'defence_West Brom': -0.87024534231342454,
 'defence_West Ham': -0.64321365469567715,
 'home_adv': 0.29447553859897918,
 'rho': -0.12851094555265913}

The optimal rho value (-0.1285) returned by the model fits quite nicely with the value (-0.13) given in the equivalent opisthokonta blog post. We can now start making some predictions by constructing match score matrices based on these model parameters. This part is quite similar to BP model, except for the correction applied to the 0-0, 1-0, 0-1 and 1-1 matrix elements.

def dixon_coles_simulate_match(params_dict, homeTeam, awayTeam, max_goals=10):
    team_avgs = [np.exp(params_dict['attack_'+homeTeam] + params_dict['defence_'+awayTeam] + params_dict['home_adv']),
                 np.exp(params_dict['defence_'+homeTeam] + params_dict['attack_'+awayTeam])]
    team_pred = [[poisson.pmf(i, team_avg) for i in range(0, max_goals+1)] for team_avg in team_avgs]
    output_matrix = np.outer(np.array(team_pred[0]), np.array(team_pred[1]))
    correction_matrix = np.array([[rho_correction(home_goals, away_goals, team_avgs[0],
                                                   team_avgs[1], params['rho']) for away_goals in range(2)]
                                   for home_goals in range(2)])
    output_matrix[:2,:2] = output_matrix[:2,:2] * correction_matrix
    return output_matrix
Arsenal Win
Simple Poisson: 0.71846; Dixon-Coles: 0.70951
Southampton Win
Simple Poisson: 0.11446; Dixon-Coles: 0.10437
Simple Poisson: 0.16703; Dixon-Coles: 0.18608

As you can see, the DC model reports a higher probability of a draw compared to the BP model. In fact, you can plot the difference in the match score probability matrices between the two models.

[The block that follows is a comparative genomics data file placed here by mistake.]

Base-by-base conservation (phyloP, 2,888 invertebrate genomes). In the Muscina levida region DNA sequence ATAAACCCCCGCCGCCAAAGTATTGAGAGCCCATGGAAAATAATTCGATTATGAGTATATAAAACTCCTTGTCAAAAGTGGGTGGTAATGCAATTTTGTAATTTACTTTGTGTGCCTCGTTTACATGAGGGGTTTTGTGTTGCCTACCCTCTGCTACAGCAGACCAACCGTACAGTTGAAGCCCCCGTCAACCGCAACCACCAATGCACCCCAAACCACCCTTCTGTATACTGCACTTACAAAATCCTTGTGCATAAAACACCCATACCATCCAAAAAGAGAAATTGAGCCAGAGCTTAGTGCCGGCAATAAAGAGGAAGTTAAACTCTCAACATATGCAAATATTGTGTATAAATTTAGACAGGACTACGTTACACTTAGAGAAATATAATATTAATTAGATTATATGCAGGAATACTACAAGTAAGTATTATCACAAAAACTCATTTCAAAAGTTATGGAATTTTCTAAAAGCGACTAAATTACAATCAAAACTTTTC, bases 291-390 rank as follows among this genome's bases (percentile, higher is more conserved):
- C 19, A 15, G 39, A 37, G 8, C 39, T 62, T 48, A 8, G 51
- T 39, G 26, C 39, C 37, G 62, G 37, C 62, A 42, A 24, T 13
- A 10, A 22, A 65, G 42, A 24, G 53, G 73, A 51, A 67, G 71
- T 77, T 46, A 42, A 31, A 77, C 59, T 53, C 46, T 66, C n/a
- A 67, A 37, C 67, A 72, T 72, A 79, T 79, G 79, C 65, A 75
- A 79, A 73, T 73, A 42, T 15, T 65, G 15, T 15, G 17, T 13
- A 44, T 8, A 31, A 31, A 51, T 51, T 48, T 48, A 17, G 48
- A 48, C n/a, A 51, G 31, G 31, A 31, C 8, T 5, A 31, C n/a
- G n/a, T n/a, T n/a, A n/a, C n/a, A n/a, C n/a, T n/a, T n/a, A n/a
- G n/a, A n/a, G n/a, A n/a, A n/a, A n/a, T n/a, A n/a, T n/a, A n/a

In one way, this is a good plot. The correction was only intended to have an effect on 4 specific match results (0-0, 1-0, 0-1 and 1-1) and that’s what has happened. On the other hand, that was alot of hard work to essentially tweak the existing model. And that’s without even considering whether it was a beneficial adjustment. Without exploring that point any further, I’m going to discuss the second advancement introduced by the DC model.

Dixon-Coles Time Decay Model

Crystal Palace famously (!) lost their opening seven fixtures of the 2017/18 EPL season, conceding 17 times and scoring zero goals. During his short reign, Ronald De Boer had disastrously tried to transform Palace into a more attractive, possession based side. Under their new manager, Roy Hodgson, they returned to their traditional counter attacking style. They recovered well from their poor start to end the season in a respectable 11th place.

Intuitively, if you were trying to predict a Crystal Palace match in January 2018, you would want the model to somewhat discount those losses in August and September 2017. That’s the rationale behind adding a time component to the adjusted Poisson model outlined above. How exactly to down-weight those earlier games is the tricky part. Two weighting options offered in the Dixon-Coles paper are illustrated below.

The first option forces the model to only consider matches within some predefined period (e.g. since the start of the season), while the negative exponential downweights match results more strongly going further into the past. The refined model can be written in these mathematical terms: